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Neil Diamond to retire from touring after Parkinson’s diagnosis

Charles Sykes | Invision | AP
Charles Sykes | Invision | AP
Neil Diamond performs on NBC's "Today" show in New York, Oct. 20, 2014. Diamond is retiring from touring after he says he was diagnosed with Parkinson disease. Diamond turns 77 Wednesday, and will get the lifetime achievement award at Sunday’s Grammy awards.
By Travis M. Andrews, The Washington Post
Updated:

Neil Diamond, one of America’s most enduring songwriters best known for his singalong hits “Sweet Caroline” and “Cracklin’ Rosie,” announced Monday that he has Parkinson’s disease.

Diamond, who will turn 77 Wednesday, said he is retiring from concert touring as a result of the diagnosis.

“It is with great reluctance and disappointment that I announce my retirement from concert touring. I have been so honored to bring my shows to the public for the past 50 years,” Diamond said in a statement on his website. “My sincerest apologies to everyone who purchased tickets and were planning to come to the upcoming shows.”

Diamond said he will continue writing and recording music.

Parkinson’s disease is a progressive nervous system disorder that can cause tremors in the hands and arms, rigid muscles and speech changes such as slurring, according to the Mayo Clinic.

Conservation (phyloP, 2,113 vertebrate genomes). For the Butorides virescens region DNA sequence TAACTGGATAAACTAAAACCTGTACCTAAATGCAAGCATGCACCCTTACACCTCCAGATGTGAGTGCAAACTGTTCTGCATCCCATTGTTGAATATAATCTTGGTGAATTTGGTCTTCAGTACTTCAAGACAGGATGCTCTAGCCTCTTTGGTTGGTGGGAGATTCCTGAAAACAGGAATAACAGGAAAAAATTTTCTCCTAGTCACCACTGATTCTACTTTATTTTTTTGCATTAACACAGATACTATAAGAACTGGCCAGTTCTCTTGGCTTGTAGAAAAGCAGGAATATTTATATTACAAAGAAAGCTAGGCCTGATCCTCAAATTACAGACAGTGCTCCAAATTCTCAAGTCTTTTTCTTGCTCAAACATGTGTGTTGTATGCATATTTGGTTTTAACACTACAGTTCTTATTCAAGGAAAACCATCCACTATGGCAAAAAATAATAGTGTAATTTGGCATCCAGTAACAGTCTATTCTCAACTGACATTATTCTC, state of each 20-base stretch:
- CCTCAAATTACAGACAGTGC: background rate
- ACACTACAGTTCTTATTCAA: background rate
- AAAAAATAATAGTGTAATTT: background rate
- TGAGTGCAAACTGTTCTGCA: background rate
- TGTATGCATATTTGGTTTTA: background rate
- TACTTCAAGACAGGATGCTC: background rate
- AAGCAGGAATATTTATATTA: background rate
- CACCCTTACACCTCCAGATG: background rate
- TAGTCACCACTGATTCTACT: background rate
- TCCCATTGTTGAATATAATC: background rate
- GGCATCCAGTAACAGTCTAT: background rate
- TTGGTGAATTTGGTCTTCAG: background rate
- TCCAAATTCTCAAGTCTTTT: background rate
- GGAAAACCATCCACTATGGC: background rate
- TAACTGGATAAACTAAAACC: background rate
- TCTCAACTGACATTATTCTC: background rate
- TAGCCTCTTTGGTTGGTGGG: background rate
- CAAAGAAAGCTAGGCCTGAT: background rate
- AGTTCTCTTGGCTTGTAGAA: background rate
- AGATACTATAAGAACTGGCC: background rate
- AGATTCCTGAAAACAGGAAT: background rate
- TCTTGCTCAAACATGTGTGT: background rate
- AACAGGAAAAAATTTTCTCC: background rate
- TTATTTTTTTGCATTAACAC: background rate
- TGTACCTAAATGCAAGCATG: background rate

He made the announcement while in the midst of his “50 Year Anniversary World Tour.” In March, Diamond was set to visit New Zealand and Australia on the third leg of the tour. The tickets will be refunded in full, according to the singer’s website.

Diamond — who has been nominated for 13 Grammy awards and won one — will be given the coveted Lifetime Achievement Awards at Sunday’s Grammy Awards. Diamond, who has sold more than 125 million records, was inducted into the Rock & Roll Hall of Fame in 2011.

“My thanks goes out to my loyal and devoted audiences around the world. You will always have my appreciation for your support and encouragement,” Diamond said in the statement. “This ride has been ‘so good, so good, so good’ thanks to you.”

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